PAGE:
Q: Should we store the young person’s diabetes equipment in the sickbay?
A: Some equipment can be kept in the sickbay but the majority of equipment should be kept in the child’s main classroom. The equipment should also go with the child if they attend subjects outside of their main classroom such as PE or art.
This will ensure that the equipment is available for the student to use anywhere/anytime when required.
The day-to-day management of diabetes is not a sickbay activity but a normal part of managing this chronic condition to keep the young person fit and well. By encouraging the student to undertake these self-care tasks in the classroom they are less likely to miss class time and feel different from their peers.
For older students in secondary school who are moving from room to room they may prefer to carry around their own equipment and have back-up supplies in a home room or sickbay.
If you suspect that the student is having a hypo (low blood glucose reaction) it is very important that the student is treated where the hypo occurs (provided it is safe to do so). Students suspected of having hypoglycaemia should not be sent to the sickbay for treatment. This delay in getting them to the sickbay and extra physical exertion to get there can make the student's ‘hypo’ worse.
Storing diabetes equipment
Diabetes equipment such as blood glucose meter, monitoring strips and hypo treatment should all be kept in the classroom where the student is and accessible at all times to the student when required.
Managing the student’s diabetes on a day-to-day basis should not be a sickbay activity.
The young person’s blood glucose meter, hypo prevention and treatment food will reside in a known and accessible location within the school and early childhood setting and made clear in the young person’s diabetes action and management plans.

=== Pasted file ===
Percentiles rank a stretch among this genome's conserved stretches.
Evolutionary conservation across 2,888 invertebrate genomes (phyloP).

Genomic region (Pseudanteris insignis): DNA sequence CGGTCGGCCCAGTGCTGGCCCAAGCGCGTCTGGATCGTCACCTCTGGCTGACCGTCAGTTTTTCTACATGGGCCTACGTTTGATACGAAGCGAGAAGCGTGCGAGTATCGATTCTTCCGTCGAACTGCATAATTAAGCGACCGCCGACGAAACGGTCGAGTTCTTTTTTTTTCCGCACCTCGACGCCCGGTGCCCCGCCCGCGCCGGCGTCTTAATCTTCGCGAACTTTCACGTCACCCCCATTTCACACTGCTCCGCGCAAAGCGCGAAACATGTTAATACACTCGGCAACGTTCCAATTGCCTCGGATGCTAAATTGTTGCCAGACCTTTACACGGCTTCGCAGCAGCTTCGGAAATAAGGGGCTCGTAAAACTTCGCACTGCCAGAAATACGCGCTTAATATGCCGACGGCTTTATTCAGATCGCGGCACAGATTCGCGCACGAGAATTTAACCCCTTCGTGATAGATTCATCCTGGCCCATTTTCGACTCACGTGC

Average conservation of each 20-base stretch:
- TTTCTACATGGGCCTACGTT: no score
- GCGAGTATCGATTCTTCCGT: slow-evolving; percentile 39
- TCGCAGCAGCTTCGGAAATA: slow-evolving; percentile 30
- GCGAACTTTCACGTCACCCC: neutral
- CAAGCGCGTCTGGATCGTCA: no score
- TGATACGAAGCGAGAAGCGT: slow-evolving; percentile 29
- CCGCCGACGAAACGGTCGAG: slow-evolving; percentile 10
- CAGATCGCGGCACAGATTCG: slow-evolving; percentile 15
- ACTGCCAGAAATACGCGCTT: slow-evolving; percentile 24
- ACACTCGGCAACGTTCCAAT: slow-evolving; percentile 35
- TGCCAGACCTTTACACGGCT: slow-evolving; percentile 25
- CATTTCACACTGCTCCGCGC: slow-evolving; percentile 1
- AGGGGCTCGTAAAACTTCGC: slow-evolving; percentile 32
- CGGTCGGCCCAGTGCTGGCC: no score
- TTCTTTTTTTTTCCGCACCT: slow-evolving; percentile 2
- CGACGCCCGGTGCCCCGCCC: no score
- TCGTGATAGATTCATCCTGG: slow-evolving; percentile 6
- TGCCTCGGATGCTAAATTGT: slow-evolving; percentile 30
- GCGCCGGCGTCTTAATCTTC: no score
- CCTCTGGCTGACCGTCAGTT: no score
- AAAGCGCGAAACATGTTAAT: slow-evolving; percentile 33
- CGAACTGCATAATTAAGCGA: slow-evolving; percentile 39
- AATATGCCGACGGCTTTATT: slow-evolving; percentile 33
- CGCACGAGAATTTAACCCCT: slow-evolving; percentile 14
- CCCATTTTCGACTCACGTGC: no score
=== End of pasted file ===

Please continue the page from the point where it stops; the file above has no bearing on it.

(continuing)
The location of these items will be decided by key staff in collaboration with the young person’s family and the young person if appropriate.
Safe disposal of medical waste
Please refer to the Department of Education and Training’s and/or school/early childhood setting’s policy regarding sharps management and disposal.
Administration of insulin
People with type 1 diabetes are unable to produce the hormone insulin, and need to replace it by injections of synthetic insulin multiple times, every day. The most common insulin regimens for type 1 diabetes are:
- BD (twice daily injections – at breakfast and dinner time)
- MDI (multiple daily injections – at each meal, sometimes snacks too)
- Insulin pump (continuous delivery via a small computerised device worn 24/7).
The choice of insulin regimen is one that is made jointly by the family and diabetes treating team.
Young people on a MDI regimen will need to have an injection of insulin at lunch time given by a pen-like device. Some young people will need assistance to give this injection, some may need supervision and older students may be able to do this independently. The details of the young person’s insulin administration will be documented in their diabetes action and management plans.